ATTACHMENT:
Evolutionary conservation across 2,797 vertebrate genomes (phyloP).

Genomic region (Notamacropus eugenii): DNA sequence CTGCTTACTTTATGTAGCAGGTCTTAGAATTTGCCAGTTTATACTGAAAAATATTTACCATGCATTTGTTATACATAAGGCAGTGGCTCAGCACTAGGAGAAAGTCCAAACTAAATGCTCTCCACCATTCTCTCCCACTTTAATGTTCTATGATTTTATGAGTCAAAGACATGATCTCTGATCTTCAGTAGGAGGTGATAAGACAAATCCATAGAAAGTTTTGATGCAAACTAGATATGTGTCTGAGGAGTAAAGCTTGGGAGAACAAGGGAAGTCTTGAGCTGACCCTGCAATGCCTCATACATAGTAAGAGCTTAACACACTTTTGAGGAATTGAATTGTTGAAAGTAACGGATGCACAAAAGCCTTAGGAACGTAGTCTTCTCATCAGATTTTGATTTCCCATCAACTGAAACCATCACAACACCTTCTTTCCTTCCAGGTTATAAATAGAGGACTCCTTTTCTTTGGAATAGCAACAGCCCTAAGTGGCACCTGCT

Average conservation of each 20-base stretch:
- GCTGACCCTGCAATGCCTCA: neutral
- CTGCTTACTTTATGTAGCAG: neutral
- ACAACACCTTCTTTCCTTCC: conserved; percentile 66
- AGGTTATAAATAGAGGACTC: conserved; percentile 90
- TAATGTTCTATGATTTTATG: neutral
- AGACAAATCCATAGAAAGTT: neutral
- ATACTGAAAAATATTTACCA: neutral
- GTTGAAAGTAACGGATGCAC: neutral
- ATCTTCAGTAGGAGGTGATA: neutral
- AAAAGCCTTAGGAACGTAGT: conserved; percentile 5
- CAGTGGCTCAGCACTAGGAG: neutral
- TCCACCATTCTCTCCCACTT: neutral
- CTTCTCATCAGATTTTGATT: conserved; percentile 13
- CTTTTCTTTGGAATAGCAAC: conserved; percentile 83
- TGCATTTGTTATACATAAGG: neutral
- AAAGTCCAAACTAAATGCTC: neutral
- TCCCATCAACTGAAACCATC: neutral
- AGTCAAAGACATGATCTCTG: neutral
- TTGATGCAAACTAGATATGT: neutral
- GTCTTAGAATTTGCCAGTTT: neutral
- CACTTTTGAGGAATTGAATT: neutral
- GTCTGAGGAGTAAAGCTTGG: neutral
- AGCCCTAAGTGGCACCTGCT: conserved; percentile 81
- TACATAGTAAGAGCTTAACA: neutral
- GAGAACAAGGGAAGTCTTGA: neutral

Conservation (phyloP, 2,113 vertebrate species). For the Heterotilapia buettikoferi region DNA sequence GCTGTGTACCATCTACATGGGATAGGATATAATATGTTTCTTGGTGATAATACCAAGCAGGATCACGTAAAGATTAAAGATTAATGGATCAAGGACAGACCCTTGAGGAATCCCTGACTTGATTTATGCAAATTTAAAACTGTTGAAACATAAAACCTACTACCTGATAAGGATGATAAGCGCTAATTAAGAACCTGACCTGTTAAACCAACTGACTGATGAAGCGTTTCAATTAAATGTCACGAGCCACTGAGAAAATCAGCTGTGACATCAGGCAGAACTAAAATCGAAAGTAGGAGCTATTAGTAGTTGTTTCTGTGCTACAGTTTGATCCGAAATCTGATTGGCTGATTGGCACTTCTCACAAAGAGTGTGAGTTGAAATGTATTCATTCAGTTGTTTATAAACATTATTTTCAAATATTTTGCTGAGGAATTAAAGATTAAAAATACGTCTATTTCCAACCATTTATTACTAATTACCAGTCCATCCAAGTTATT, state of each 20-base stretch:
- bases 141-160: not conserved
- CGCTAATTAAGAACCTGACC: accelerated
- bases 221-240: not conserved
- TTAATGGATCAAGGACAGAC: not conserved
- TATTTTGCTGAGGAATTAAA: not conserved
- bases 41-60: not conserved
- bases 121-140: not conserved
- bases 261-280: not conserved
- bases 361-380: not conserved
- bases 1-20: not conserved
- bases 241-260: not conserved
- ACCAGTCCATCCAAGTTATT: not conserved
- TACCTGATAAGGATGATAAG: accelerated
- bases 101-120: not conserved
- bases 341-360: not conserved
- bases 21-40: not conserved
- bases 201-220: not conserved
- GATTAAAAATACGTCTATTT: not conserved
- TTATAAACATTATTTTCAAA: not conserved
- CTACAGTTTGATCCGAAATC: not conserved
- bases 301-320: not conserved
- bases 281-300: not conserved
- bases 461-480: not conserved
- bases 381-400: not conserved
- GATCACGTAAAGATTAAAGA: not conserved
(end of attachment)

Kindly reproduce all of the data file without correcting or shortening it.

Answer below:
Evolutionary conservation across 2,797 vertebrate genomes (phyloP).

Genomic region (Notamacropus eugenii): DNA sequence CTGCTTACTTTATGTAGCAGGTCTTAGAATTTGCCAGTTTATACTGAAAAATATTTACCATGCATTTGTTATACATAAGGCAGTGGCTCAGCACTAGGAGAAAGTCCAAACTAAATGCTCTCCACCATTCTCTCCCACTTTAATGTTCTATGATTTTATGAGTCAAAGACATGATCTCTGATCTTCAGTAGGAGGTGATAAGACAAATCCATAGAAAGTTTTGATGCAAACTAGATATGTGTCTGAGGAGTAAAGCTTGGGAGAACAAGGGAAGTCTTGAGCTGACCCTGCAATGCCTCATACATAGTAAGAGCTTAACACACTTTTGAGGAATTGAATTGTTGAAAGTAACGGATGCACAAAAGCCTTAGGAACGTAGTCTTCTCATCAGATTTTGATTTCCCATCAACTGAAACCATCACAACACCTTCTTTCCTTCCAGGTTATAAATAGAGGACTCCTTTTCTTTGGAATAGCAACAGCCCTAAGTGGCACCTGCT

Average conservation of each 20-base stretch:
- GCTGACCCTGCAATGCCTCA: neutral
- CTGCTTACTTTATGTAGCAG: neutral
- ACAACACCTTCTTTCCTTCC: conserved; percentile 66
- AGGTTATAAATAGAGGACTC: conserved; percentile 90
- TAATGTTCTATGATTTTATG: neutral
- AGACAAATCCATAGAAAGTT: neutral
- ATACTGAAAAATATTTACCA: neutral
- GTTGAAAGTAACGGATGCAC: neutral
- ATCTTCAGTAGGAGGTGATA: neutral
- AAAAGCCTTAGGAACGTAGT: conserved; percentile 5
- CAGTGGCTCAGCACTAGGAG: neutral
- TCCACCATTCTCTCCCACTT: neutral
- CTTCTCATCAGATTTTGATT: conserved; percentile 13
- CTTTTCTTTGGAATAGCAAC: conserved; percentile 83
- TGCATTTGTTATACATAAGG: neutral
- AAAGTCCAAACTAAATGCTC: neutral
- TCCCATCAACTGAAACCATC: neutral
- AGTCAAAGACATGATCTCTG: neutral
- TTGATGCAAACTAGATATGT: neutral
- GTCTTAGAATTTGCCAGTTT: neutral
- CACTTTTGAGGAATTGAATT: neutral
- GTCTGAGGAGTAAAGCTTGG: neutral
- AGCCCTAAGTGGCACCTGCT: conserved; percentile 81
- TACATAGTAAGAGCTTAACA: neutral
- GAGAACAAGGGAAGTCTTGA: neutral

Conservation (phyloP, 2,113 vertebrate species). For the Heterotilapia buettikoferi region DNA sequence GCTGTGTACCATCTACATGGGATAGGATATAATATGTTTCTTGGTGATAATACCAAGCAGGATCACGTAAAGATTAAAGATTAATGGATCAAGGACAGACCCTTGAGGAATCCCTGACTTGATTTATGCAAATTTAAAACTGTTGAAACATAAAACCTACTACCTGATAAGGATGATAAGCGCTAATTAAGAACCTGACCTGTTAAACCAACTGACTGATGAAGCGTTTCAATTAAATGTCACGAGCCACTGAGAAAATCAGCTGTGACATCAGGCAGAACTAAAATCGAAAGTAGGAGCTATTAGTAGTTGTTTCTGTGCTACAGTTTGATCCGAAATCTGATTGGCTGATTGGCACTTCTCACAAAGAGTGTGAGTTGAAATGTATTCATTCAGTTGTTTATAAACATTATTTTCAAATATTTTGCTGAGGAATTAAAGATTAAAAATACGTCTATTTCCAACCATTTATTACTAATTACCAGTCCATCCAAGTTATT, state of each 20-base stretch:
- bases 141-160: not conserved
- CGCTAATTAAGAACCTGACC: accelerated
- bases 221-240: not conserved
- TTAATGGATCAAGGACAGAC: not conserved
- TATTTTGCTGAGGAATTAAA: not conserved
- bases 41-60: not conserved
- bases 121-140: not conserved
- bases 261-280: not conserved
- bases 361-380: not conserved
- bases 1-20: not conserved
- bases 241-260: not conserved
- ACCAGTCCATCCAAGTTATT: not conserved
- TACCTGATAAGGATGATAAG: accelerated
- bases 101-120: not conserved
- bases 341-360: not conserved
- bases 21-40: not conserved
- bases 201-220: not conserved
- GATTAAAAATACGTCTATTT: not conserved
- TTATAAACATTATTTTCAAA: not conserved
- CTACAGTTTGATCCGAAATC: not conserved
- bases 301-320: not conserved
- bases 281-300: not conserved
- bases 461-480: not conserved
- bases 381-400: not conserved
- GATCACGTAAAGATTAAAGA: not conserved